Monday, June 5, 2023





A VISIT  TO LOUVRE MUSEUM, PARIS...Liberty Leading the People by  Eugène Delacroix
(2.6 m x 3.25 m)
( Lying inside Loure Museum Denon Wing,Room No 700 level 1) 

Eugene Delacroix is best known today for this painting. This painting was inspired by  the 'July 1830 Revolution ' when the people of Paris rose up against King Charles X.The Bourbon kings who had been restored to power during the conservative reaction after 1815, were now overthrown by liberal revolutionaries who installed a constitutional monarchy with Louis Philippe at its head.

In this painting  the Parisians are depicted breaking through a barricade. The female figure at the top of the composition ,partly looking like a classical Greek  goddess, partly a woman of the people – leads the crowd of revolutionaries  inspiring them to move  forward .Waving   the tricolour flag, she is presented as a symbol of Liberty. This half-nude female figure dominates the monumental painting  as she charges forward .She is a personification of Liberty, a classical symbol  used throughout the history of art. In the background , one can see Notre Dame  covered by  smoke. In fact , the smoke appears to be rising and making the cathedral visible. The cathedral is the only structure that Delacroix included in this charged scene .The composition is pyramidal and the colours are fairly muted.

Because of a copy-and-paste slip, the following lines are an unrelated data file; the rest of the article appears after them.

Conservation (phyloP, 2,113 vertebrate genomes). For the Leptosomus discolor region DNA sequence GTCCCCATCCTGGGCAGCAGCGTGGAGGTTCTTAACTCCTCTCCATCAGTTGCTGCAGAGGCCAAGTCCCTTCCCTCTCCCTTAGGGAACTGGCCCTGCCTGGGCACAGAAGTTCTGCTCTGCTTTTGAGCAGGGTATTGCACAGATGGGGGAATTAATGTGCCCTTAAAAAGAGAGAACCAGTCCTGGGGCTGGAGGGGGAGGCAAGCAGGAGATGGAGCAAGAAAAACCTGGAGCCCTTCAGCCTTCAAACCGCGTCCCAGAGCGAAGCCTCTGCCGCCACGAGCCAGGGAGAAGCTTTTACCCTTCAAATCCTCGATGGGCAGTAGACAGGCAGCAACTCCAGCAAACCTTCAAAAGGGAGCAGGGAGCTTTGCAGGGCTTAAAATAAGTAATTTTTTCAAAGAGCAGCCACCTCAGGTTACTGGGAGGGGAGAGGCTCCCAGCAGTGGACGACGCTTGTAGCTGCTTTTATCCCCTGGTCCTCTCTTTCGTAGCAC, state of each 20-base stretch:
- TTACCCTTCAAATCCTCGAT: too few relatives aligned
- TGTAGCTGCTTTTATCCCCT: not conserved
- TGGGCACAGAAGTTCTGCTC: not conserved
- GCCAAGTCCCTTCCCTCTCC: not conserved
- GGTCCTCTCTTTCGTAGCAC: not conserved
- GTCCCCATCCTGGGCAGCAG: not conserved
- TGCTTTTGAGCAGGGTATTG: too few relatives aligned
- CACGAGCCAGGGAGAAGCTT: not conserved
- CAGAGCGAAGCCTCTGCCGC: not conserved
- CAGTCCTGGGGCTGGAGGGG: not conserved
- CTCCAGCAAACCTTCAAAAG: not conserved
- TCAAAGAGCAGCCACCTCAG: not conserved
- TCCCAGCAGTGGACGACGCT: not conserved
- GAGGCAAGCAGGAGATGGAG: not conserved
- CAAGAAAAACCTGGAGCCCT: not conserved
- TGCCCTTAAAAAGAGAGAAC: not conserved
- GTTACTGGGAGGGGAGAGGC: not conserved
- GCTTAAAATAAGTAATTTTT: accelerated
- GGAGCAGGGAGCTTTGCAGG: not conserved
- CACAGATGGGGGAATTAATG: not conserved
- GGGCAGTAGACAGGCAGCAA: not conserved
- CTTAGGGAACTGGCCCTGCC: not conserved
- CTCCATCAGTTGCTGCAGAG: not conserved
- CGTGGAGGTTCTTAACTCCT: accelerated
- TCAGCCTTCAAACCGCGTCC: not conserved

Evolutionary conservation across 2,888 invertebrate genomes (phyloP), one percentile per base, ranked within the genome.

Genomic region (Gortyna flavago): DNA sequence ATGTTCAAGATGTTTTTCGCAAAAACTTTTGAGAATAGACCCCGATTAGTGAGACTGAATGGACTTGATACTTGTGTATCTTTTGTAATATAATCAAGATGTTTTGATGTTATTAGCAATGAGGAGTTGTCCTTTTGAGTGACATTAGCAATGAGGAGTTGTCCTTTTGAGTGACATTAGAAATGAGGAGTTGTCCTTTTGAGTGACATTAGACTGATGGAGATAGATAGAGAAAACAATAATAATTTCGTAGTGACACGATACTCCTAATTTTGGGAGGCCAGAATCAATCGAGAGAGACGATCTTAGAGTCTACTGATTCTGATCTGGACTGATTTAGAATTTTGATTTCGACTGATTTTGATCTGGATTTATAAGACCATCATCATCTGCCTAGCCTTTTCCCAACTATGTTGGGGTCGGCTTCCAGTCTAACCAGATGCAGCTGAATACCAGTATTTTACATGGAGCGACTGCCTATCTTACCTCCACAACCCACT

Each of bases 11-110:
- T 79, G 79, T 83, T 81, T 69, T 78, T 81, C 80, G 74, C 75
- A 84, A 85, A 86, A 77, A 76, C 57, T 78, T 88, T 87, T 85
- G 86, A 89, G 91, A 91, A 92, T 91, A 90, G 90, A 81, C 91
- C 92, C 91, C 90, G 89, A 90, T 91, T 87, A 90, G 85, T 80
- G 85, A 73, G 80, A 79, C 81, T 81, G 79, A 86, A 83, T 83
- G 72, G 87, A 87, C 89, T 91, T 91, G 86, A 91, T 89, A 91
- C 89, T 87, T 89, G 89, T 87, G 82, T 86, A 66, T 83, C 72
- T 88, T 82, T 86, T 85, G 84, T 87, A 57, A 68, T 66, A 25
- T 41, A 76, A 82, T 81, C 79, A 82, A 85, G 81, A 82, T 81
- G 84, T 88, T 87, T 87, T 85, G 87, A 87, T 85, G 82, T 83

Delacroix deliberately used the colours blue, white and red ( a combination appearing in French flag)  several times in this painting. This French flag was a  symbol of the 1789 uprising. He painted 'Liberty Leading the People ' in order to voice his support for the cause, commemorate those who risked their lives during the July Revolution, and, above all else, honour France.

 Alongside Liberty, we see another easily recognisable character in the composition. He is a young boy from Paris, what the French might call a “titi”. This indicates a child who knows the ins and outs of Paris and was practically raised in the streets. He dons a black velvet beret (a feluche) which is what the students wore at the time. This boy is thus the symbol of the youth’s revolt. He doesn’t look to the woman beside him but instead mimics her pose, charging forward. In this work, Liberty  is unique. And though female, she is not “feminine”. Delacroix’s depiction of a half-nude woman was not in keeping with the artistic norms of his time. She is gritty, aggressive, and has armpit hair! The armpit hair created some criticism at that point in time. In

Her choice of weapon should not go unnoticed. She holds an 1816 infantry bayonet. This was resolutely modern and the main weapon used in the 1830 uprising. Stepping over dead bodies with her bare feet, she marches forward with the people behind her.The painting was transferred to the Louvre in 1874  and over time it became one of Delacroix’s most popular works.Moreover, this masterpiece has been used for many stamps and the old 100-Franc notes.There may be no other work of art that touches the spirit of France so profoundly as this painting.

( Avtar Mota)

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